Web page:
Australian National University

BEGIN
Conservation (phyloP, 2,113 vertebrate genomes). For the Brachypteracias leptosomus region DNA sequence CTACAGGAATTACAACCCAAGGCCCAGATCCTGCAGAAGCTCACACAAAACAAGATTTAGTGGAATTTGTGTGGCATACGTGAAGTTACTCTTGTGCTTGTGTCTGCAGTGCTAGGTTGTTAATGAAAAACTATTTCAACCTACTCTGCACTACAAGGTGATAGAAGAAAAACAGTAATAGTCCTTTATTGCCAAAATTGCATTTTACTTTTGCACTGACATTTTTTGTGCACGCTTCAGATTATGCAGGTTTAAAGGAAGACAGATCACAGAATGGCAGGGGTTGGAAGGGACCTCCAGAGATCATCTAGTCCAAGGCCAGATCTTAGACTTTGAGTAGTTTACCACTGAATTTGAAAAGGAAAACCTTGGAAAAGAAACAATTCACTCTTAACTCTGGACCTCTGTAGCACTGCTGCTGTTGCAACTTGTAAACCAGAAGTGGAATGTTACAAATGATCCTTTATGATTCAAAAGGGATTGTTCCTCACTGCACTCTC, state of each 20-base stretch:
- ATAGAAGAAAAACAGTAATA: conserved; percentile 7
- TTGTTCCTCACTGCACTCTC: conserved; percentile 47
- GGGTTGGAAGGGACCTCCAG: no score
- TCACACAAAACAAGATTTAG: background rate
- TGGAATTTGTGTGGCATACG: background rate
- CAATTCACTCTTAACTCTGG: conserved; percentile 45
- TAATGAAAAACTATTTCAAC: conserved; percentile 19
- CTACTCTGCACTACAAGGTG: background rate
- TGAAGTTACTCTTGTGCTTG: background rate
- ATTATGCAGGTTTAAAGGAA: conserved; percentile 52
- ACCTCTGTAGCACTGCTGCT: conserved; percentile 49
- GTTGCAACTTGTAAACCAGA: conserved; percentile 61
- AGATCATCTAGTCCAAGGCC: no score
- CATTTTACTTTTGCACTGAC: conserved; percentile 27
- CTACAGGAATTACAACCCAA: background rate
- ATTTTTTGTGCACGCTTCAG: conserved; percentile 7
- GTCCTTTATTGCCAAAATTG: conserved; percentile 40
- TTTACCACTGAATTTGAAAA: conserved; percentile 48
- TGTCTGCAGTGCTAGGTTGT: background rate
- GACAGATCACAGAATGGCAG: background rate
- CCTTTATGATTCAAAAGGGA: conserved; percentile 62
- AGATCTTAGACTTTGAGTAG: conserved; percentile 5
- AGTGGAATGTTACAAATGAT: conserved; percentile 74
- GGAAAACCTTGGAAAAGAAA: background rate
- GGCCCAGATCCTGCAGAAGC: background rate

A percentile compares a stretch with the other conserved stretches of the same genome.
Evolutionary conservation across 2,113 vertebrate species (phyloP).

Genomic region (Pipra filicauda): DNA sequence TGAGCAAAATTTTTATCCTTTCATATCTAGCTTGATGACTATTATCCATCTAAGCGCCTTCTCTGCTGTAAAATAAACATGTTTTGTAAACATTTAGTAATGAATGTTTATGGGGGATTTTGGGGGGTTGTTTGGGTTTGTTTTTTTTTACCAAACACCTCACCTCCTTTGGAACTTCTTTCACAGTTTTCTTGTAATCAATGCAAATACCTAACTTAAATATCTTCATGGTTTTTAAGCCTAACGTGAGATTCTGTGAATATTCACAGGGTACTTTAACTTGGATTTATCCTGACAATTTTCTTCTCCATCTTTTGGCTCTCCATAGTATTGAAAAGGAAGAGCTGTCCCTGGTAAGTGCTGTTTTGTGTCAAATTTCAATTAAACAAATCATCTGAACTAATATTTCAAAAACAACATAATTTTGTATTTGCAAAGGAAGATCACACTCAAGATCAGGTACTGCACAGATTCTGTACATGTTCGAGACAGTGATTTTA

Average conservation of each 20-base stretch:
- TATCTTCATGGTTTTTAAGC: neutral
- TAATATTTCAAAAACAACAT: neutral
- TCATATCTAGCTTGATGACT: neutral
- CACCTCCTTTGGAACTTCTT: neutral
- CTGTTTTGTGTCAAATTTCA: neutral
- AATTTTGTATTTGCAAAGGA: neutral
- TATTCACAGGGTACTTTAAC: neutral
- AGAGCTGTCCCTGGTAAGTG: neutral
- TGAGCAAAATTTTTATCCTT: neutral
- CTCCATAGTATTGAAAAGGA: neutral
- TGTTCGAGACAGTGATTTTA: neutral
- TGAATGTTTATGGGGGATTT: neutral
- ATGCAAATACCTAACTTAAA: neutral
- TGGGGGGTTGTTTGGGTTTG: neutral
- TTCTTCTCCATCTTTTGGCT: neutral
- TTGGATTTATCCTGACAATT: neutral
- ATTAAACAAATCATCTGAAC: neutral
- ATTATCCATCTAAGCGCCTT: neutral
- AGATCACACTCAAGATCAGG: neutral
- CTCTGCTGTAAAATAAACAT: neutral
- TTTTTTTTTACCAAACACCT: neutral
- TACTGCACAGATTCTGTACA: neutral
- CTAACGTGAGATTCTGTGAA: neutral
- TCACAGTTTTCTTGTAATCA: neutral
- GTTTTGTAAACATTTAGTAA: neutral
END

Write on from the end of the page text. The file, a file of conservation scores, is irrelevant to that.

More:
In recent years aural history has received increasing attention from colonial scholars around the globe. Though much of this interest has manifested itself in the US and Europe, Australian colonial historians have begun to recognise that colonists in Australia placed great importance on both the acoustic, as well as the visual sense as a means of interpreting and evaluating their world. This article seeks to contribute to the growing body of acoustic colonial literature by exploring how early colonists in Australia c. 1778-1792 used sounds, noises and silences during their colonial endeavour. It argues that the aural sense was directly linked to notions of identity, class and race, and that sound and noise formed an integral part of ceremonies of possession, and operated as a powerful means of ordering society and maintaining law.